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Gospel SUnday 13 March 2011

Matthew Chapter 4, verses 1 - 11

Then Jesus was led up by the Spirit into the wilderness to be tempted by the devil. 2 He fasted forty days and forty nights, and afterwards he was famished. 3 The tempter came and said to him, "If you are the Son of God, command these stones to become loaves of bread." 4 But he answered, "It is written,
"One does not live by bread alone,
but by every word that comes from the mouth of God.'"
5 Then the devil took him to the holy city and placed him on the pinnacle of the temple, 6 saying to him, "If you are the Son of God, throw yourself down; for it is written,
"He will command his angels concerning you,'
and "On their hands they will bear you up,
so that you will not dash your foot against a stone.'"
7 Jesus said to him, "Again it is written, "Do not put the Lord your God to the test.'"
8 Again, the devil took him to a very high mountain and showed him all the kingdoms of the world and their splendor; 9 and he said to him, "All these I will give you, if you will fall down and worship me." 10 Jesus said to him, "Away with you, Satan! for it is written,
"Worship the Lord your God,
and serve only him.'"
11 Then the devil left him, and suddenly angels came and waited on him.

This is a very familiar passage to all Christians. The version in Matthew is very similar to the one in Luke.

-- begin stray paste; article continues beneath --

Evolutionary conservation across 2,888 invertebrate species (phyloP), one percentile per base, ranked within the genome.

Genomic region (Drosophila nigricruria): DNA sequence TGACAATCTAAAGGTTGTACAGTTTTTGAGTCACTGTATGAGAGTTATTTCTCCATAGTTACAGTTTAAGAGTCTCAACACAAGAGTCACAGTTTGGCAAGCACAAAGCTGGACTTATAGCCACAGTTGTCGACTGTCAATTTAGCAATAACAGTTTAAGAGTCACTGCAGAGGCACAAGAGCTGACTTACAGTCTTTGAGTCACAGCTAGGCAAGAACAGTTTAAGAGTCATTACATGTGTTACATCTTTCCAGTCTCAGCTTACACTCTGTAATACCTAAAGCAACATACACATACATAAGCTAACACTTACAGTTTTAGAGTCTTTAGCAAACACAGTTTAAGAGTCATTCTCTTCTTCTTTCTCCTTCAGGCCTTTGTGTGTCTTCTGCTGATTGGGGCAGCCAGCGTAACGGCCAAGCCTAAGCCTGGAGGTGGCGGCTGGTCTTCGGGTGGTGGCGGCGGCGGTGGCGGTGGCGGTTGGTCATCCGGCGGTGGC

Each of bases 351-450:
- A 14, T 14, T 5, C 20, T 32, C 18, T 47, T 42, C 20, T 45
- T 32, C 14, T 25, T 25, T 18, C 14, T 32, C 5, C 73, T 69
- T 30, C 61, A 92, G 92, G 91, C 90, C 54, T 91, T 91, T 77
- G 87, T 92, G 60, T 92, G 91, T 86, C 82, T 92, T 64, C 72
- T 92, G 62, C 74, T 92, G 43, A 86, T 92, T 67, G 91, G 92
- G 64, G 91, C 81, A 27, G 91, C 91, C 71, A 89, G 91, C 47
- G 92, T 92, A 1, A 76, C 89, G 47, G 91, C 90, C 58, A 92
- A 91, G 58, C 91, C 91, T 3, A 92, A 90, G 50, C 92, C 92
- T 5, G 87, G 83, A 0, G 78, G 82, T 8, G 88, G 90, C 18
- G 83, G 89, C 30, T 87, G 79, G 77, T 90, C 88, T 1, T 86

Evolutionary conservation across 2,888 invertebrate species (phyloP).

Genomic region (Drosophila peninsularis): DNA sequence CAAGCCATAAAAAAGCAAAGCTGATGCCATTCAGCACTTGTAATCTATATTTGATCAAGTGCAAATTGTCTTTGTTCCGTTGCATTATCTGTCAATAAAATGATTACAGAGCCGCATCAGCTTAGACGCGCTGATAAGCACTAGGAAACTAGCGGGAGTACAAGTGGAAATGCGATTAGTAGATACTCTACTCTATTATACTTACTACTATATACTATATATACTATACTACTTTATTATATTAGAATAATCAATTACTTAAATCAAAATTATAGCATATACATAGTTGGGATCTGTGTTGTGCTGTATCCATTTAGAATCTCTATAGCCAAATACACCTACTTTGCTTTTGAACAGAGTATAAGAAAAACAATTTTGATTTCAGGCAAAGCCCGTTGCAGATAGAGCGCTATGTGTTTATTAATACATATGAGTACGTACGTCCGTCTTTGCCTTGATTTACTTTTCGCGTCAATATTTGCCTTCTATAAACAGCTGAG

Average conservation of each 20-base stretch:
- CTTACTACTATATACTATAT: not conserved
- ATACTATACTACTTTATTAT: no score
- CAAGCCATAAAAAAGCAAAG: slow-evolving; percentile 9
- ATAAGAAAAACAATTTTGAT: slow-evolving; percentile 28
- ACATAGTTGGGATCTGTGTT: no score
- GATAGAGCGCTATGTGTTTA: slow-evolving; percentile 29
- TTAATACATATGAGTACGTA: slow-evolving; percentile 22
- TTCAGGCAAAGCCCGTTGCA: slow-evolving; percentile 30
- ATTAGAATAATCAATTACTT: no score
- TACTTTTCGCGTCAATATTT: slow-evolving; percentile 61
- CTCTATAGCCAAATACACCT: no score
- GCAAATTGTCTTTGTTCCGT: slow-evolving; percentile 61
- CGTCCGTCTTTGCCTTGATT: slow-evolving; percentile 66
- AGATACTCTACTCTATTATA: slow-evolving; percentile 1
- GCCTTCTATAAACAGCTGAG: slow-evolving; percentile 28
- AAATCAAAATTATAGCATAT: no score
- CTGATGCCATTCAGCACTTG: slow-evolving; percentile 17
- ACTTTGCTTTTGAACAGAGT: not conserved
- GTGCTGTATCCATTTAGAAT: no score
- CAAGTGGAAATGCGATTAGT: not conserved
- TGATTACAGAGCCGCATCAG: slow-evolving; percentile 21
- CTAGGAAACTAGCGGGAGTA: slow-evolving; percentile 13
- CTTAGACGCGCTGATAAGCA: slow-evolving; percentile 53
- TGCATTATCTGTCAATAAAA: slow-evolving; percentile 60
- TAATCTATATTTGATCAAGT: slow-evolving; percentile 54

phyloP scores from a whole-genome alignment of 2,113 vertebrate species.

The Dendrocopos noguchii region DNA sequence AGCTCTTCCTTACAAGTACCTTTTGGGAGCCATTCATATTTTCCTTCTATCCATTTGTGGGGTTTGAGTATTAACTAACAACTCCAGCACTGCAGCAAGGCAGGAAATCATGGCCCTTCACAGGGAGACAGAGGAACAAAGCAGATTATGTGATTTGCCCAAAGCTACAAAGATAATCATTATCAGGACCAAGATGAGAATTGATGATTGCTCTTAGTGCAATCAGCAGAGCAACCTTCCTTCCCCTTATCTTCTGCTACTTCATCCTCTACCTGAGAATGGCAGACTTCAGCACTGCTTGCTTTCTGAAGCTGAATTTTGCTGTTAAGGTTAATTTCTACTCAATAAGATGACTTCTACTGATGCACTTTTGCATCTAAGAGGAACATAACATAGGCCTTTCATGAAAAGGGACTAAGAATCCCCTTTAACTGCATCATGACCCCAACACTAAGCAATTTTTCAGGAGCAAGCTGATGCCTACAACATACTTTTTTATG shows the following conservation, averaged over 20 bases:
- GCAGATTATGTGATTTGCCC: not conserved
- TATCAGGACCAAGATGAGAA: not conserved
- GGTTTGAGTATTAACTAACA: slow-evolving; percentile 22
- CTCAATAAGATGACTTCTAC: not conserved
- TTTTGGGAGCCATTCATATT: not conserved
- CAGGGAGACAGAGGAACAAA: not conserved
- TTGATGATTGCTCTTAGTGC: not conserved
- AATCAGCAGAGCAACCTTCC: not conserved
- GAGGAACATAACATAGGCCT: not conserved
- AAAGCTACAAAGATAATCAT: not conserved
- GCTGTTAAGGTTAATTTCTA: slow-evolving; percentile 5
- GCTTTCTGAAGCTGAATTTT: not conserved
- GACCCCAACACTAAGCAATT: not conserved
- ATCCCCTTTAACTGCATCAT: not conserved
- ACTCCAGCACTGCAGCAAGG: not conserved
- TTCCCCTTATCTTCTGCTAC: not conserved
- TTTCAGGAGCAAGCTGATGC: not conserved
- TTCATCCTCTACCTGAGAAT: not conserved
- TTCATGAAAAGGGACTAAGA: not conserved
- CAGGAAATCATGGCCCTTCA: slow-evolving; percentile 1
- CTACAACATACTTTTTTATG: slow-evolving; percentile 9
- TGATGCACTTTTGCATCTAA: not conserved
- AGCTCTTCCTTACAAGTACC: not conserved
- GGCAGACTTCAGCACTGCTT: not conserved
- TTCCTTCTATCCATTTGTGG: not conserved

It is about temptation - the temptations caused by the needs of our physical bodies. It is about the fact that we need to put our spiritual needs, and the path to God, above those physical needs. That we should be ruled by what is right, above what we can do.

I found myself reminded of film - Spiderman. Where the Uncle tells Peter Parker in the car "With power, comes great responsibility" - or words to that effect.

We live here in a very comfortable world - when we compare ourselves to those living in more dangerous, less affluent societies. Should we be satisfying our own wants and desires - or paying more attention to what is right, to God's way.

Any other thoughts?

Fasting has caught my attention. I've never fasted. I remember some in dad's church would fast on occasion. I think I will research what the Bible has to say about it.
I couldn't imagine going for forty days and nights without food.
Scripture does nurture our spiritual needs and benefits us eternally, food benefits the temporary needs of our bodies.

We don't go the whole forty days without food. Usually it's limited to one small meal after the ninth hour (3pm) with no animal products of any kind (though in some places fish is allowed) or olive oil and wine (except on the Sabbath and Lord's day). There are few days we abstain completely from food.

However, in Jerusalem we find that, according to the Pilgrimage of Egeria (4th century), the Hebdomadarii, that is those who keep the weeks' fast, ate a floury gruel on the Sabbath after the dismissal and again on the Lord's Day after the dismissal and then wouldn't eat again until the next Sabbath; thus Lent lasted eight weeks to make up the forty fast days (and which is probably the origin of the pre-Lentern periods found in Rome and Byzantium to make eight weeks in imitation of the custom at Jerusalem). The custom was also that those who were called Apotacticae only ever ate once a day even on non-fast days.

Interesting, and shows how the early Church fasted with a vigour which would probably shock many today. Anyway, the reason we fast is that we put ourselves through the plough, so to speak, so that the seeds of grace can be sown in us. Forum Index -> Bible study
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